Sterilze Me

I should have known I would crash at the Doctors office. How could I not? Still, I didn’t ask anyone to go with me, mainly because I’m done being so needy and broken.

At age 40, I’ve decided to get my tubes tied. Birth control isn’t something I’ve had to worry about for a long time. A few years after Melanie was born, John had a vasectomy. Now John’s dead, Melanie is 7, and I’ve re-entered the dating world.

note-from-melanieI’ve never before been so afraid of getting pregnant – not even when I was in college and a baby would have ruined everything. Now the idea of another child reminds me that my life isn’t what I planned and triggers panic attacks about my true alone-ness. I had been feeling good about the consult I had scheduled at Swedish. I’m taking charge! I’m recognizing my limitations and taking steps to own my future. I’m making a smart decision. Still, I woke up sad and lonely. I packed my kids lunches and found this note in Melanie’s lunch box. The pain never seems to go away.

It wasn’t until I was in the exam room later that morning that my eyes began to brim. The doctor walked in and, though I was sad, I instantly liked her. She had short, spikey hair, a smooth face, no makeup, and was very trim with angular features. She wore a crisp button down shirt tucked into tailored dress pants with beautiful masculine/feminine wingtip shoes with high heels. She had a masculine wedding band and seemed unapologetically (but not flamboyantly) gay in a way that made it a non-thing instead of a thing. I was safe with her.

We began to go through my reproductive health history. I detailed my 2 traumatic C-sections – one after 40 hours of labor, the other after 30. I explained that my uterus had almost burst the second time – when they opened me up they said my uterus was paper thin around my old scar and they couldn’t cut there because it wouldn’t have even held stitches, so they had to give me a second scar. I told her of the allergic reaction I’d had to Phenergan during my first labor and how I had gone into convulsions and John thought I was going to die. I mentioned the abdominal herniation I’d had both pregnancies, and how my belly muscles still weren’t put back together, limiting certain forms of exercise. Finally, I told her of my miscarriage in 2006, leading to a traumatic D&C under general anesthesia. Side note – D&C stands for Dilation and Curettage – they open you up and scrape your uterus out so that you don’t have the trauma of hemorrhaging chunks of your dead baby into the bathtub. I still bled for 20 days afterwards. 20 days.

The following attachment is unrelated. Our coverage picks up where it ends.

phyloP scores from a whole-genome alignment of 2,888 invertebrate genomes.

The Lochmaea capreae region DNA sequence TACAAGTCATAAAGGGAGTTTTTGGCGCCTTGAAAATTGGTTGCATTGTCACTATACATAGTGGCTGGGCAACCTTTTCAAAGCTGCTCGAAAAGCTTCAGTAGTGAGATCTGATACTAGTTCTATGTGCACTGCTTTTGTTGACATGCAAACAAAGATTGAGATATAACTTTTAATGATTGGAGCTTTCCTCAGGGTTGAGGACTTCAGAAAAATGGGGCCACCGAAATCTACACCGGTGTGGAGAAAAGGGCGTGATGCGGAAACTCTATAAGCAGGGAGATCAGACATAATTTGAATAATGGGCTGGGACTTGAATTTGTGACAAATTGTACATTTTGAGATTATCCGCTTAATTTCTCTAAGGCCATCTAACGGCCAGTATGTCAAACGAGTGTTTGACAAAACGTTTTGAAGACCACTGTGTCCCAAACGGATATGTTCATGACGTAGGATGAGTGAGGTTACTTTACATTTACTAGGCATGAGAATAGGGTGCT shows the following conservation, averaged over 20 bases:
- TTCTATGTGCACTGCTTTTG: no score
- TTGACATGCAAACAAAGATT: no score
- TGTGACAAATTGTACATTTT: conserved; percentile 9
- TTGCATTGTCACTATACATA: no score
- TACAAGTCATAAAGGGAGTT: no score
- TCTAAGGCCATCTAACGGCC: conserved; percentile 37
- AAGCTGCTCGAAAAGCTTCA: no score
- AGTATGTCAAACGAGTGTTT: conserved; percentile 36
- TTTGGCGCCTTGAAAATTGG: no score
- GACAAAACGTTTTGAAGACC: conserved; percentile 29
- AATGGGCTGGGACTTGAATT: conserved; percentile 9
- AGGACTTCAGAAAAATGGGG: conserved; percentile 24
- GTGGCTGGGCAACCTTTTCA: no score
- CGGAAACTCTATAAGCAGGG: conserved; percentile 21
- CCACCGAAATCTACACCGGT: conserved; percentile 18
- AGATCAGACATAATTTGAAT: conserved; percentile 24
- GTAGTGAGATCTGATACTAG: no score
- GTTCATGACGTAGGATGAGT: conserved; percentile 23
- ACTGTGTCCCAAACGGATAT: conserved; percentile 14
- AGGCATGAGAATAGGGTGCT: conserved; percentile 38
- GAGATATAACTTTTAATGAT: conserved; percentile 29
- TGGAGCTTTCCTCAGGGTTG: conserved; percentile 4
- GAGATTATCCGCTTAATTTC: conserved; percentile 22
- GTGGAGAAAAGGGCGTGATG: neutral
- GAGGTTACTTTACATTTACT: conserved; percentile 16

Then, my general health history. The extreme stress, panic attacks, and PTSD-like symptoms since his death. The insomnia leading to a level of exhaustion that seems almost life threatening. For some reason I didn’t mention the fact that, 3 weeks ago, my lips went blue and I fainted at the dinner table, only to be dragged to the couch by my frantic friends while my horrified children looked on. Maybe part of me was afraid that, if I seemed too fragile and weak, then she wouldn’t let me have the surgery.

She was thorough, but also kind. She maintained her composure and professionalism as she wiped her eyes. 18 months later and my ability to make strangers cry is intact. We discussed my ongoing work with my regular doctor to address the health issues that have arisen in my time of grief, and I could tell she was confident that I am receiving solid care. Finally, she said

“I’m just so sorry. I can’t even imagine. I don’t know what else to say.”

And then I said what I always say – that there is nothing else to say besides “I’m sorry.” I was grateful that she didn’t try to offer me a solution or bullshit words of hope. She looked at me with heavy eyes, honored me in my sad place, and I felt understood.

After all of that, there wasn’t any uncertainty between us. My body should never carry another child. My uterus could burst. I’d have to get cut open again. My abdominal muscles would rip open wider. It wouldn’t be safe to carry a child after 18 months of averaging 4 hours of sleep a night. I’m stripped bare, empty, and my reserves are all gone. How could I ever manage single parenthood to 2 traumatized fatherless children while caring for an infant and processing my continued grief? Sterilize me, and do it as soon as possible. Give me some certainty in a life where I feel powerless.

It was then, near the end of the appointment that the tears finally spilled over the edge of my lids. Why hadn’t I brought anyone with me to hold my hand? If John hadn’t died, I wouldn’t have to get sterilized. If he was alive and I had an important doctor’s appointment, he would have come with me. He wouldn’t have let me say no, he would have insisted on coming. I’m so tired of crying alone, yet I’m also painfully aware of the fact that widowhood is a very solo journey. Only I can find my new future.

As the appointment wound down, she told me I would receive a call from someone who would be able to get me on the surgical calendar. She looked at my old file from when I’d been to Swedish years before, and said “When we call you, should we use the number on file ending in 4132, or the number ending in 6915?”

My body became 20lbs heavier yet again, and I responded “Use the number ending in 4132. The other number is for my dead husband. You can remove that.”

She deleted his number from the file, and I was reminded yet again – I am alone.

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